Manager: Jazz composer, pianist Dave Brubeck dies
FILE - This Aug. 23, 1981 file photo shows jazz pianist Dave Brubeck at the Newport Jazz Festival in Newport, R.I. Brubeck, a pioneering jazz composer and pianist died Wednesday, Dec. 5, 2012 of heart failure, after being stricken while on his way to a cardiology appointment with his son. He would have turned 92 on Thursday. (AP Photo/Paul Mello, file)
HARTFORD, Conn. (AP) — Jazz composer and pianist Dave Brubeck, whose pioneering style in pieces such as "Take Five" caught listeners' ears with exotic, challenging rhythms, has died. He was 91.
Brubeck, who lived in Wilton, died Wednesday morning at Norwalk Hospital of heart failure after being stricken while on his way to a cardiology appointment with his son Darius, said his manager Russell Gloyd. Brubeck would have turned 92 on Thursday.
Brubeck had a career that spanned almost all American jazz since World War II. He formed The Dave Brubeck Quartet in 1951 and was the first modern jazz musician to be pictured on the cover of Time magazine — on Nov. 8, 1954 — and he helped define the swinging, smoky rhythms of 1950s and '60s club jazz.
George Wein, a jazz pianist and founder of the Newport Jazz Festival, had known Brubeck since he first worked in Wein's club in Boston in 1952.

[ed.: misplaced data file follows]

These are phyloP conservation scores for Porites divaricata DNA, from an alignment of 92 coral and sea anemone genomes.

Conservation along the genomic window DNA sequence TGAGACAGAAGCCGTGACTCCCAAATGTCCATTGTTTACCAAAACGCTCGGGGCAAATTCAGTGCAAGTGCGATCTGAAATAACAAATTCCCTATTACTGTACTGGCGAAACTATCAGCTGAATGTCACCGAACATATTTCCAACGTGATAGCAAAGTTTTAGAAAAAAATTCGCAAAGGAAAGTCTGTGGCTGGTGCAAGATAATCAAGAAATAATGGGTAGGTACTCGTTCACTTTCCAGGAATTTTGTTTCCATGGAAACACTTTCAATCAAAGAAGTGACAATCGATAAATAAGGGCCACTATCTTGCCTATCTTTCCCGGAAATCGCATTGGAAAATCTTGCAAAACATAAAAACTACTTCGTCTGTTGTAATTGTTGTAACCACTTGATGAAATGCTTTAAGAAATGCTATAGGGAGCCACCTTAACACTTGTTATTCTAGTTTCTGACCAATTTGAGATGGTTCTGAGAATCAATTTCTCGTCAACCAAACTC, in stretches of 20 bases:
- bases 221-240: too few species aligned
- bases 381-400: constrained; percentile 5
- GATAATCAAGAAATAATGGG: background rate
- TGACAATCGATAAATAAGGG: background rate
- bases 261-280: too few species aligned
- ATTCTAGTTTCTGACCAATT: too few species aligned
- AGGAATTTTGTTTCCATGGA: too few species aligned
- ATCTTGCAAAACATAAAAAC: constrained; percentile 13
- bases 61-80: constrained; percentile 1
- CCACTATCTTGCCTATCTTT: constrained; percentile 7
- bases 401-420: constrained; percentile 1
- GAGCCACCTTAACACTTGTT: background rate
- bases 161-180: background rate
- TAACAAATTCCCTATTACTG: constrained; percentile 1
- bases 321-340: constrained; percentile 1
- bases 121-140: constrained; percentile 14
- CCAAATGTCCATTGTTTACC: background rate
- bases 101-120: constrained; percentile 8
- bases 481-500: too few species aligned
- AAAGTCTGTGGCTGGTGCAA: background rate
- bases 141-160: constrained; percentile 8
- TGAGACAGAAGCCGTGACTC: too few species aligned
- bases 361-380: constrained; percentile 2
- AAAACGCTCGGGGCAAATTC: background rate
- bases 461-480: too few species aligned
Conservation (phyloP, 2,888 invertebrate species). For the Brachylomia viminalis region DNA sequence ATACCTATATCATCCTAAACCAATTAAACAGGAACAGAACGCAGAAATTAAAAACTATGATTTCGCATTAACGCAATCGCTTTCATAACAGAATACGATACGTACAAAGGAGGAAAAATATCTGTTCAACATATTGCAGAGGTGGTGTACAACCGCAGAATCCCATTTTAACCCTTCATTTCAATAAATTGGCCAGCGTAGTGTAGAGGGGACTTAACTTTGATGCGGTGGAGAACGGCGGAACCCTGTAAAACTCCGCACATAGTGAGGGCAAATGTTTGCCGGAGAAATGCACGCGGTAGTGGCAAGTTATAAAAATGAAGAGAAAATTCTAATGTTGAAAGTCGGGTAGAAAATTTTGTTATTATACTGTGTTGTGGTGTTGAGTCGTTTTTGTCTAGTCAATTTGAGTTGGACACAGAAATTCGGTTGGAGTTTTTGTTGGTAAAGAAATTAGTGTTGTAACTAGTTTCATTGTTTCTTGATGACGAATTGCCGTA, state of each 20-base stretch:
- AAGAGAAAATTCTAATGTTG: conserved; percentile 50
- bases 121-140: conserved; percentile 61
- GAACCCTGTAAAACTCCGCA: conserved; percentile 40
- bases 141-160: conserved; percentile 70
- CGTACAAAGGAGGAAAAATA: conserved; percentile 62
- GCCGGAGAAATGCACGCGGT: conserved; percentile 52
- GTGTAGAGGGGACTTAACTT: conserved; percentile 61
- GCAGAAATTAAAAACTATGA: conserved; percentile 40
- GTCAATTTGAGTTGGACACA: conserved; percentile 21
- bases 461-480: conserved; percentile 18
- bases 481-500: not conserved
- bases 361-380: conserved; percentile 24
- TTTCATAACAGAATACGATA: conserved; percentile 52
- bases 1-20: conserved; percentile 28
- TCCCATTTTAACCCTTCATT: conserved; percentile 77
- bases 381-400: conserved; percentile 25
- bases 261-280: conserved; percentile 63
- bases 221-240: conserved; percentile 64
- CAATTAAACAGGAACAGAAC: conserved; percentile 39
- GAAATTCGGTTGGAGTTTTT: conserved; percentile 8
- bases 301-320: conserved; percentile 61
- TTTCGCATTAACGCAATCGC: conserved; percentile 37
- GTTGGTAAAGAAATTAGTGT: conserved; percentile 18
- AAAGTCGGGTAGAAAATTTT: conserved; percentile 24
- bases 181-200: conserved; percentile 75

FILE - This 1956 file photo shows American composer, pianist and jazz musician Dave Brubeck. Brubeck, a pioneering jazz composer and pianist died Wednesday, Dec. 5, 2012 of heart failure, after being stricken while on his way to a cardiology appointment with his son. He would have turned 92 on Thursday. (AP Photo, file)
"No one else played like Dave Brubeck," he said. "No one had the approach to the music that he did. That approach communicated."
Brubeck "represented the best that we can have in jazz," he added. "The quality of his persona helped every other jazz musician."
The seminal album "Time Out," released by the quartet in 1959, was the first ever million-selling jazz LP, and is still among the best-selling jazz albums of all time. It opens with "Blue Rondo a la Turk" in 9/8 time — nine beats to the measure instead of the customary two, three or four beats.
A piano-and-saxophone whirlwind based loosely on a Mozart piece, "Blue Rondo" eventually intercuts between Brubeck's piano and a more traditional 4/4 jazz rhythm.
The album also features "Take Five" — in 5/4 time — which became the Quartet's signature theme and even made the Billboard singles chart in 1961. It was composed by Brubeck's longtime saxophonist, Paul Desmond.